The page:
What to Consider When Selling a Vacation Home

Posted by Brett Campbell on Friday, September 21st, 2018 at 8:42am

Canadian Tax Concerns When Selling a Vacation HomeThey say the two happiest days spent in a vacation home are the day it's purchased and the day it's sold. While deciding that it's time to sell a vacation home can be a relief in many ways, there are also a few factors that need attention for a smooth sale with no surprises. Top among these are the tax considerations of the sale. Knowing what to expect in advance when selling a home can help avoid unexpected tax issues later on.

For informational purposes only. Always consult with a financial advisor before proceeding with any real estate transaction.

Is It a Primary or Secondary Residence?

In Canada, a family can typically only consider one residence their primary residence. In most cases, this will be the place where the owners spend at least half of the year. Other qualifications may apply based on specific city and province laws. A tax lawyer can help individuals decide which home should be considered the primary residence at the time of a sale and what the tax implications of that choice will be.

Capital Gains Taxes

Canadian citizens who are selling any property that is not considered their primary residence will incur capital gains taxes at the time of the sale. Conversations with a qualified tax attorney can help sellers understand how much they will owe and whether any shelters are available in their situation.

In most cases, taxes apply to the difference between the amount the seller receives and the original cost of the property. Sellers should also hold onto receipts for additions or improvements to a vacation property. These costs can be put toward the cost of the home. This, in turn, reduces the eventual profit and, by extension, the capital gains taxes that are owed at the time of sale.

Foreign Sellers' Obligations

Even those who are not Canadian citizens may have some tax implications linked to the sale of a vacation home in Canada. US citizens, for instance, must pay 10% to the IRS at the time of the sale under the Real Property Tax Act. Citizens of other countries may have obligations in their home countries, as well. It is also worth investigating exemptions. In some cases, tax treaties include either partial or total exemptions from taxes on property sales.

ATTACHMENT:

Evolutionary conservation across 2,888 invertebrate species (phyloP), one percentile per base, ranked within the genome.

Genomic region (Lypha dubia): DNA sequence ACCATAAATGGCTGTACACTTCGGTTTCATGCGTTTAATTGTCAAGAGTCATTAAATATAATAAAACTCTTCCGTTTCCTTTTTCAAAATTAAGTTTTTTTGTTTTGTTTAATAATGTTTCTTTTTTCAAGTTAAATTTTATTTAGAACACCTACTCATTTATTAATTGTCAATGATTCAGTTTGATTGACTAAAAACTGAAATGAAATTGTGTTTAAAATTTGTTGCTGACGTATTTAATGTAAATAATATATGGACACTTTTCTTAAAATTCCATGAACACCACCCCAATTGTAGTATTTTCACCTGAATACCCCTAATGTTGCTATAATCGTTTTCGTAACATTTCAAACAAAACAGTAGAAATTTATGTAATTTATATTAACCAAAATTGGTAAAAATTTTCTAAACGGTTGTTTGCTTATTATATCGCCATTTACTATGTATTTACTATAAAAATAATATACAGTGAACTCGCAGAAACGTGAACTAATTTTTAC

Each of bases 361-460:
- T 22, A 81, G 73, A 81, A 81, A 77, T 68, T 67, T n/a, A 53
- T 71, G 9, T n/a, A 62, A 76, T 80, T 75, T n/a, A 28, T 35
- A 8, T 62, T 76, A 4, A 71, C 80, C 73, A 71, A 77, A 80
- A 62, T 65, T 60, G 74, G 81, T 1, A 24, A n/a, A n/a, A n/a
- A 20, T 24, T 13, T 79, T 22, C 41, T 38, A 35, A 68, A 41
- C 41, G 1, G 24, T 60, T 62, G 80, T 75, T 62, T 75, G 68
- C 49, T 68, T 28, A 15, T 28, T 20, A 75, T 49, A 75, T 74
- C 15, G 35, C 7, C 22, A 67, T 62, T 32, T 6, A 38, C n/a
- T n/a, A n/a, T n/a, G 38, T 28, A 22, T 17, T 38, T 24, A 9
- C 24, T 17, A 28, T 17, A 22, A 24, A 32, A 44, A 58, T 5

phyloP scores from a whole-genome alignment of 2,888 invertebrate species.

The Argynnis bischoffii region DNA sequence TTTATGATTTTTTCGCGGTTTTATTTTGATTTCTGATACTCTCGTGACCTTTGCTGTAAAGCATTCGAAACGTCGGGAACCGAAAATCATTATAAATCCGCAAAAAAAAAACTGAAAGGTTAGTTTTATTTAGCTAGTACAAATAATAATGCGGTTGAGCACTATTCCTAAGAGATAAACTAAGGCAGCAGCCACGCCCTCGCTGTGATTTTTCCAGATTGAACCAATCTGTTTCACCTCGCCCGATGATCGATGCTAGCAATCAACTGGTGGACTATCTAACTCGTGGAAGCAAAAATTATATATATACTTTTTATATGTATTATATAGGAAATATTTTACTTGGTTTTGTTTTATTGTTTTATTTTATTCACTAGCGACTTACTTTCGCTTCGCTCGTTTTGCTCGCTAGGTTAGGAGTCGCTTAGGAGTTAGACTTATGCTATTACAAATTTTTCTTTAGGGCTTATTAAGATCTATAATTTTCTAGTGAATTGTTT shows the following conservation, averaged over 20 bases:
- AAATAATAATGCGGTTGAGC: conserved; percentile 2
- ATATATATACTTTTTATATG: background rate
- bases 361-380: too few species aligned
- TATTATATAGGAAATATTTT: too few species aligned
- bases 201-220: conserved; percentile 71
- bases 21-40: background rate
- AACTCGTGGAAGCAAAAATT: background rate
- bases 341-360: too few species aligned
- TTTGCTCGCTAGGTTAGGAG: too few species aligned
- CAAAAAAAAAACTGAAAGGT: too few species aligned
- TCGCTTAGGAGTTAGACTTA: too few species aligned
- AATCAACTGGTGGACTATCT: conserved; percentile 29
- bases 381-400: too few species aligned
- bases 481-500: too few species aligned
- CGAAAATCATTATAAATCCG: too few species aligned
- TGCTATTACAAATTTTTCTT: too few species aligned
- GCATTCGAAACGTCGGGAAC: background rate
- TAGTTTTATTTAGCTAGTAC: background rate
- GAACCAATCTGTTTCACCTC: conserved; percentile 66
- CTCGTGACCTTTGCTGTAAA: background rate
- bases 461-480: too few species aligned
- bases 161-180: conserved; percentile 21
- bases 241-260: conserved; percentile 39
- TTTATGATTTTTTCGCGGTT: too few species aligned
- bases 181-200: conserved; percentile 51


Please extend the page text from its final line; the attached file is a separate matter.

Does Goods and Service Tax Apply to the Sale?

When selling a home, many people worry that the country's Goods and Service Tax (GST) could apply to the sale. This tax can be especially worrisome for motivated sellers, as it could add a much as 15% to a prospective buyer's costs.

However, most sellers and buyers do not have to worry about GST during the transfer of a vacation home. The GST only applies to vacation home sales in a very limited number of circumstances. For instance, a home must be considered a commercial property. It must also be used commercially 50% of the year or be actively rented out 50% of the year.

Those who primarily rent out their vacation home should let buyers know that GST could apply. This way, a buyer will enter into the decision with full information and will not be surprised by a tax bill later on.

A little research now can help avoid a lot of headaches later on. By looking into the tax implications early in the sale process of a Dickinsfield home, a seller can be sure that every situation has been considered to reduce their tax burden and to ensure that all potential outcomes are covered.

For informational purposes only. Always consult with a financial advisor before proceeding with any real estate transaction.

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